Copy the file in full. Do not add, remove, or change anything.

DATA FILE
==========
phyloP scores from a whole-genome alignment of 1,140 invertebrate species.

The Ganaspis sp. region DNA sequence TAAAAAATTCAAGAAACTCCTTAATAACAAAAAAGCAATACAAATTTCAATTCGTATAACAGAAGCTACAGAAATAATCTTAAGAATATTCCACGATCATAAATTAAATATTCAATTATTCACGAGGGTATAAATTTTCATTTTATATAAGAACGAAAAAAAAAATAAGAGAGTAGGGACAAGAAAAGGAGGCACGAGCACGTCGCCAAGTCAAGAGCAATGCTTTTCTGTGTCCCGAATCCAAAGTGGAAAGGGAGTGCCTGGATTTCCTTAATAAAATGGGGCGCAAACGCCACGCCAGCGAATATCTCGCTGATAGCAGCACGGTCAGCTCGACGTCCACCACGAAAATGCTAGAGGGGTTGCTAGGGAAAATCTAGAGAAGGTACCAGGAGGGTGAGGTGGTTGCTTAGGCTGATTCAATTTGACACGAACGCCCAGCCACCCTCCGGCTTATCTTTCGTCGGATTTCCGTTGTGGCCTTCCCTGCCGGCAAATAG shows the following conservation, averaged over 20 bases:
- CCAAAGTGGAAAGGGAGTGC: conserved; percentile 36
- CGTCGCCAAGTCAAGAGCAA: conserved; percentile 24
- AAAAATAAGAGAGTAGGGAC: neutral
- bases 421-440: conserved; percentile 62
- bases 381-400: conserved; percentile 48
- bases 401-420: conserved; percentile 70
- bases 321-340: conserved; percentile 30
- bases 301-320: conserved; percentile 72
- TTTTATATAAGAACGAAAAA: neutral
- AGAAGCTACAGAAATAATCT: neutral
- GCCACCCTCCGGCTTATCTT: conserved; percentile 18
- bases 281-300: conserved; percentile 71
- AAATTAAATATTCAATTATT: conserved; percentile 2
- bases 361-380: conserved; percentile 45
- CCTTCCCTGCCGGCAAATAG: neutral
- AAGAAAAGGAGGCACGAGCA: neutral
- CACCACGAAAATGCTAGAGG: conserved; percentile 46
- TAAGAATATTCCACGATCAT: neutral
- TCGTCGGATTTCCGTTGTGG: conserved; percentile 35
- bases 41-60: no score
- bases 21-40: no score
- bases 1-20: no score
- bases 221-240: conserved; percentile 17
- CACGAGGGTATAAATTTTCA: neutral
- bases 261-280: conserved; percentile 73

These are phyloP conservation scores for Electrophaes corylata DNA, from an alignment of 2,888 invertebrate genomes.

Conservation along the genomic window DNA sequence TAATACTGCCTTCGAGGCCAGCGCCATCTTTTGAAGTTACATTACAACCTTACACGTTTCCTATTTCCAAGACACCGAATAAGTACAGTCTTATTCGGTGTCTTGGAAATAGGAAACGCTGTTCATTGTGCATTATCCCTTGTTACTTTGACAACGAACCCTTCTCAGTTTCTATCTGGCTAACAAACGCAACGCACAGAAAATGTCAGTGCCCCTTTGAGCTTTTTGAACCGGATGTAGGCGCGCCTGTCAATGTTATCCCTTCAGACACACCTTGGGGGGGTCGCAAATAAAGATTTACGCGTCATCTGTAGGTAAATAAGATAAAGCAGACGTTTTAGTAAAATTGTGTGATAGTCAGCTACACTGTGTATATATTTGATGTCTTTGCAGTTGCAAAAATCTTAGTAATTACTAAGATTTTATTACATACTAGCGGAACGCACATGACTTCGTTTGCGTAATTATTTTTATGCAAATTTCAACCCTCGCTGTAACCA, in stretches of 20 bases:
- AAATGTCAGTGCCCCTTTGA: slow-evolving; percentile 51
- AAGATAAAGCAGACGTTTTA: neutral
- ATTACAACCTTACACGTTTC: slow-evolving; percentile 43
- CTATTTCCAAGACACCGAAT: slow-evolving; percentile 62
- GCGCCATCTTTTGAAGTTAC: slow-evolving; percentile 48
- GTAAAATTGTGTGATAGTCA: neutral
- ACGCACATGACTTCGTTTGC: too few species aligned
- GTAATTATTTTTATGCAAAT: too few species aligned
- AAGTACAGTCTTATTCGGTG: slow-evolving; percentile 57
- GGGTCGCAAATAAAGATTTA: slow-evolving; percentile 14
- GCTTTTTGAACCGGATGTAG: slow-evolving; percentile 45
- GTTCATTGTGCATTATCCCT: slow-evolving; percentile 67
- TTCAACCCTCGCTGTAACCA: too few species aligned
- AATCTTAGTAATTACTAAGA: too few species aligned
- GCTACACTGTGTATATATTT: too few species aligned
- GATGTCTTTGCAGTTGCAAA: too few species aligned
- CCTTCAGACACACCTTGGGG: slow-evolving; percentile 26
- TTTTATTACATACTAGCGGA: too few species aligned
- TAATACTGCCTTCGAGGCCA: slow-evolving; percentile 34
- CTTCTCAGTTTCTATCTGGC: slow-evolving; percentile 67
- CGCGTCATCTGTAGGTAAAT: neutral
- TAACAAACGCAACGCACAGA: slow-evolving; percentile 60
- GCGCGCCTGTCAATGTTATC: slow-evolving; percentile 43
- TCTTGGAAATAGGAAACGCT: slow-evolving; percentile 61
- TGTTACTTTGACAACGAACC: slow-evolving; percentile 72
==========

phyloP scores from a whole-genome alignment of 1,140 invertebrate species.

The Ganaspis sp. region DNA sequence TAAAAAATTCAAGAAACTCCTTAATAACAAAAAAGCAATACAAATTTCAATTCGTATAACAGAAGCTACAGAAATAATCTTAAGAATATTCCACGATCATAAATTAAATATTCAATTATTCACGAGGGTATAAATTTTCATTTTATATAAGAACGAAAAAAAAAATAAGAGAGTAGGGACAAGAAAAGGAGGCACGAGCACGTCGCCAAGTCAAGAGCAATGCTTTTCTGTGTCCCGAATCCAAAGTGGAAAGGGAGTGCCTGGATTTCCTTAATAAAATGGGGCGCAAACGCCACGCCAGCGAATATCTCGCTGATAGCAGCACGGTCAGCTCGACGTCCACCACGAAAATGCTAGAGGGGTTGCTAGGGAAAATCTAGAGAAGGTACCAGGAGGGTGAGGTGGTTGCTTAGGCTGATTCAATTTGACACGAACGCCCAGCCACCCTCCGGCTTATCTTTCGTCGGATTTCCGTTGTGGCCTTCCCTGCCGGCAAATAG shows the following conservation, averaged over 20 bases:
- CCAAAGTGGAAAGGGAGTGC: conserved; percentile 36
- CGTCGCCAAGTCAAGAGCAA: conserved; percentile 24
- AAAAATAAGAGAGTAGGGAC: neutral
- bases 421-440: conserved; percentile 62
- bases 381-400: conserved; percentile 48
- bases 401-420: conserved; percentile 70
- bases 321-340: conserved; percentile 30
- bases 301-320: conserved; percentile 72
- TTTTATATAAGAACGAAAAA: neutral
- AGAAGCTACAGAAATAATCT: neutral
- GCCACCCTCCGGCTTATCTT: conserved; percentile 18
- bases 281-300: conserved; percentile 71
- AAATTAAATATTCAATTATT: conserved; percentile 2
- bases 361-380: conserved; percentile 45
- CCTTCCCTGCCGGCAAATAG: neutral
- AAGAAAAGGAGGCACGAGCA: neutral
- CACCACGAAAATGCTAGAGG: conserved; percentile 46
- TAAGAATATTCCACGATCAT: neutral
- TCGTCGGATTTCCGTTGTGG: conserved; percentile 35
- bases 41-60: no score
- bases 21-40: no score
- bases 1-20: no score
- bases 221-240: conserved; percentile 17
- CACGAGGGTATAAATTTTCA: neutral
- bases 261-280: conserved; percentile 73

These are phyloP conservation scores for Electrophaes corylata DNA, from an alignment of 2,888 invertebrate genomes.

Conservation along the genomic window DNA sequence TAATACTGCCTTCGAGGCCAGCGCCATCTTTTGAAGTTACATTACAACCTTACACGTTTCCTATTTCCAAGACACCGAATAAGTACAGTCTTATTCGGTGTCTTGGAAATAGGAAACGCTGTTCATTGTGCATTATCCCTTGTTACTTTGACAACGAACCCTTCTCAGTTTCTATCTGGCTAACAAACGCAACGCACAGAAAATGTCAGTGCCCCTTTGAGCTTTTTGAACCGGATGTAGGCGCGCCTGTCAATGTTATCCCTTCAGACACACCTTGGGGGGGTCGCAAATAAAGATTTACGCGTCATCTGTAGGTAAATAAGATAAAGCAGACGTTTTAGTAAAATTGTGTGATAGTCAGCTACACTGTGTATATATTTGATGTCTTTGCAGTTGCAAAAATCTTAGTAATTACTAAGATTTTATTACATACTAGCGGAACGCACATGACTTCGTTTGCGTAATTATTTTTATGCAAATTTCAACCCTCGCTGTAACCA, in stretches of 20 bases:
- AAATGTCAGTGCCCCTTTGA: slow-evolving; percentile 51
- AAGATAAAGCAGACGTTTTA: neutral
- ATTACAACCTTACACGTTTC: slow-evolving; percentile 43
- CTATTTCCAAGACACCGAAT: slow-evolving; percentile 62
- GCGCCATCTTTTGAAGTTAC: slow-evolving; percentile 48
- GTAAAATTGTGTGATAGTCA: neutral
- ACGCACATGACTTCGTTTGC: too few species aligned
- GTAATTATTTTTATGCAAAT: too few species aligned
- AAGTACAGTCTTATTCGGTG: slow-evolving; percentile 57
- GGGTCGCAAATAAAGATTTA: slow-evolving; percentile 14
- GCTTTTTGAACCGGATGTAG: slow-evolving; percentile 45
- GTTCATTGTGCATTATCCCT: slow-evolving; percentile 67
- TTCAACCCTCGCTGTAACCA: too few species aligned
- AATCTTAGTAATTACTAAGA: too few species aligned
- GCTACACTGTGTATATATTT: too few species aligned
- GATGTCTTTGCAGTTGCAAA: too few species aligned
- CCTTCAGACACACCTTGGGG: slow-evolving; percentile 26
- TTTTATTACATACTAGCGGA: too few species aligned
- TAATACTGCCTTCGAGGCCA: slow-evolving; percentile 34
- CTTCTCAGTTTCTATCTGGC: slow-evolving; percentile 67
- CGCGTCATCTGTAGGTAAAT: neutral
- TAACAAACGCAACGCACAGA: slow-evolving; percentile 60
- GCGCGCCTGTCAATGTTATC: slow-evolving; percentile 43
- TCTTGGAAATAGGAAACGCT: slow-evolving; percentile 61
- TGTTACTTTGACAACGAACC: slow-evolving; percentile 72